It was advertised as a historic day. On 8 March, the centenary of International Women’s Day, India’s governing coalition planned to present the country with a constitutional amendment reserving 33% of the seats for women in national and state legislatures. However, it was not to be. The failure of the amendment to pass was dubbed by the law minister a national day of shame, as a few unruly members of Parliament, particularly in the Rajya Sabha, created such a ruckus that the House had to be adjourned six times.
The Bill was adopted in the Rajya Sabha the next day, with the government promising to bring further amendments. But it has also exposed the widening gap within the governing allies, and it is likely to be a close race in the Lok Sabha.
Increasing women’s participation in politics sounds like a fine idea in principle. But its implementation would have grave consequences for the quality of India’s governance and political culture.
A comfortable majority in Parliament professes to support the Women’s Reservation Bill, with dominant parties on both sides of the political divide in favour. However, the truth is that many members are apprehensive about the consequences. And that opposition can’t be explained away as simply the vested interest of male politicians.
First of all, the justifications for the amendment don’t stand up to scrutiny. If there is indeed political and social support for greater participation of women in politics, nothing prevents political parties from choosing more female candidates. Nor would reservations somehow change the status of women in the country—some of the worst forms of discrimination against women continued to take place even after Indira Gandhi became prime minister in the 1960s. And finally, outstanding women leaders such as Jayalalithaa in Tamil Nadu and Mamata Banerjee in West Bengal have come up on their own through persistence and political acumen. In the name of empowering women, the Bill is very paternalistic, believing that women cannot make it in politics on their own.
More importantly, the Bill poses a threat to the nature of India’s representative democracy. While the reservation of a few seats for certain castes might be accepted as a temporary anomaly necessary to correct historic wrongs, a reservation for such a broad section of the population undermines India’s “first past the post” electoral system. The Bill moves India towards a proportional representation system dividing the population on sectional lines. This is a change from the basic design of the Constitution, and the debates in the Constituent Assembly, when the notion of separate electorates was considered and rejected.
In the current system, parliamentary constituencies comprise a wide range of people, forcing candidates to build a social and political coalition to have a reasonable chance of winning the election. It is this tendency to bridge the sectional divide among the population that has been the hallmark of Indian democracy, where diversity has only strengthened the political institutions.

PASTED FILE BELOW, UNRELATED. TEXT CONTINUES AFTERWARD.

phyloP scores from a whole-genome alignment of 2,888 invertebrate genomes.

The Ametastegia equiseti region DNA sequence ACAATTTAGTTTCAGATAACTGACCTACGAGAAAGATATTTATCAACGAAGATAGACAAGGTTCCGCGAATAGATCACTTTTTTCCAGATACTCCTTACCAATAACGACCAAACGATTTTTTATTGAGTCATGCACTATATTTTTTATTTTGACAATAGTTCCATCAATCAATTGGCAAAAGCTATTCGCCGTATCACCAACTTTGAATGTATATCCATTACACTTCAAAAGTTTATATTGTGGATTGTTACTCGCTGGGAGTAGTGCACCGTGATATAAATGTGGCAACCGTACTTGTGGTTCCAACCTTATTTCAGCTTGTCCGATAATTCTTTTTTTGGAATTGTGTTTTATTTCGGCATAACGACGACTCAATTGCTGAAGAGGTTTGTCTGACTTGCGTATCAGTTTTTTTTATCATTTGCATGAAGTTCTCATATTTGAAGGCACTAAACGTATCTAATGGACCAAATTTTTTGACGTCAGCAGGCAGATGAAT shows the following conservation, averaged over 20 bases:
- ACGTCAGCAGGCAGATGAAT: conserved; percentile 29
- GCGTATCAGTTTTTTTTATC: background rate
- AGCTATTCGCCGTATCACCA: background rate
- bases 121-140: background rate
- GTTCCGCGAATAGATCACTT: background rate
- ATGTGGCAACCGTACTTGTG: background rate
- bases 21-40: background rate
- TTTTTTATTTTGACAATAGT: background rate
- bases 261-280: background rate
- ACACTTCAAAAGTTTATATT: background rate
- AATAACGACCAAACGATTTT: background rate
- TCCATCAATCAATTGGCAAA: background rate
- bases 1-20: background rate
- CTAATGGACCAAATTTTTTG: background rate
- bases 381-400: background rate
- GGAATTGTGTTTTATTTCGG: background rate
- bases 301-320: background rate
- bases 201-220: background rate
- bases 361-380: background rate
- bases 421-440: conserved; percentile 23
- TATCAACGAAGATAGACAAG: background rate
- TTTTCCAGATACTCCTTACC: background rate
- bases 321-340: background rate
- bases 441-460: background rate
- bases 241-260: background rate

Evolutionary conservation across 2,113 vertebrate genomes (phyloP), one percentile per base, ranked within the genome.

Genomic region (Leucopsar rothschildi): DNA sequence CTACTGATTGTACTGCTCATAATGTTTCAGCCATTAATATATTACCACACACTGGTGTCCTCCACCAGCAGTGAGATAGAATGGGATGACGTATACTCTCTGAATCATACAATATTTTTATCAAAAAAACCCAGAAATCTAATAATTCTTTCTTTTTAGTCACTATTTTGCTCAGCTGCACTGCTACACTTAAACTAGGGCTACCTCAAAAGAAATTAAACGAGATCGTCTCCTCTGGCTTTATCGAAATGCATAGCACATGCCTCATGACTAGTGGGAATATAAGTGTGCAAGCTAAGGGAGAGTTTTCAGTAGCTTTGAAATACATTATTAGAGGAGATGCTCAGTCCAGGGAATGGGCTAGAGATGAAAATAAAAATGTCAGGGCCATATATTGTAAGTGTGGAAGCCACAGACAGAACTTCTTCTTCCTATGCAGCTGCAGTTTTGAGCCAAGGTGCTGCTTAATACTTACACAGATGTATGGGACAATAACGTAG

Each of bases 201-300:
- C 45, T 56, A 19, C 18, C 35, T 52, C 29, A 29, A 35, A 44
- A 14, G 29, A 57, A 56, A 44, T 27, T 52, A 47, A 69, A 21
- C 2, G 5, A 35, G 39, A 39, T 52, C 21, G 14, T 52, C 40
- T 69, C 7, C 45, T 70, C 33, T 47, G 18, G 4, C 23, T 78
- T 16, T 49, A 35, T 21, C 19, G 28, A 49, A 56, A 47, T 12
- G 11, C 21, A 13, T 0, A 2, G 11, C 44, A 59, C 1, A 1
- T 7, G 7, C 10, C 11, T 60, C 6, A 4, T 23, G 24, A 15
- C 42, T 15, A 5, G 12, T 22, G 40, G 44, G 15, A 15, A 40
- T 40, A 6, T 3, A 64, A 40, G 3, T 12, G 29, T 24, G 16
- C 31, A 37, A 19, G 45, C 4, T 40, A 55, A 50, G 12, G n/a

If India is to tread the path towards ensuring representation according to the diversity of the population, by adopting a kind of proportional electoral system, then the social coalition will inevitably break down, leading to increased political instability. The demand for a sectional quota within the women’s quota would be a logical step in that direction. And the next step could be to demand political reservation for men as well along sectional lines. This would signal the end of the idea of India.
Accountability to voters will also be reduced. At one stroke, by rotating the constituencies reserved for women, an enormous political churning will be triggered. Legislators who have built up their own independent base of support within their constituencies will be forced out of office. Two-thirds of the sitting members of the legislature may have to surrender their seats under a rotational reservation for women. In effect, this will disempower the voter, and reduce the incentive for elected representatives to be seriously concerned with the issues affecting their constituencies.
Party leaders stand to benefit the most from a system where the voters are not in a position to assess the performance of their representative. The parties will have to constantly put forward new candidates, and these are chosen by the leaders—there is no inner party democracy in India. Hiding behind the fairer sex, entrenched party leaders are solidifying their authority over backbenchers.
This represents an extension of the anti-defection law passed by the Congress government of Rajiv Gandhi in 1986, when it had an unprecedented majority in Parliament. Under this law, a legislator is required to vote along party lines or face disqualification from Parliament. That spelt the end of meaningful parliamentary debate. Now Sonia Gandhi is attempting to push through a constitutional amendment that deals another body blow to representative democracy. At a time when the rest of the world is beginning to appreciate the Indian democratic miracle, it is ironic indeed that the country’s own political leadership is seeking to change its democratic character to further its own narrow interests.
THE WALL STREET JOURNAL
Edited excerpts. Comments are welcome at firstname.lastname@example.org
Barun Mitra is director, Liberty Institute, New Delhi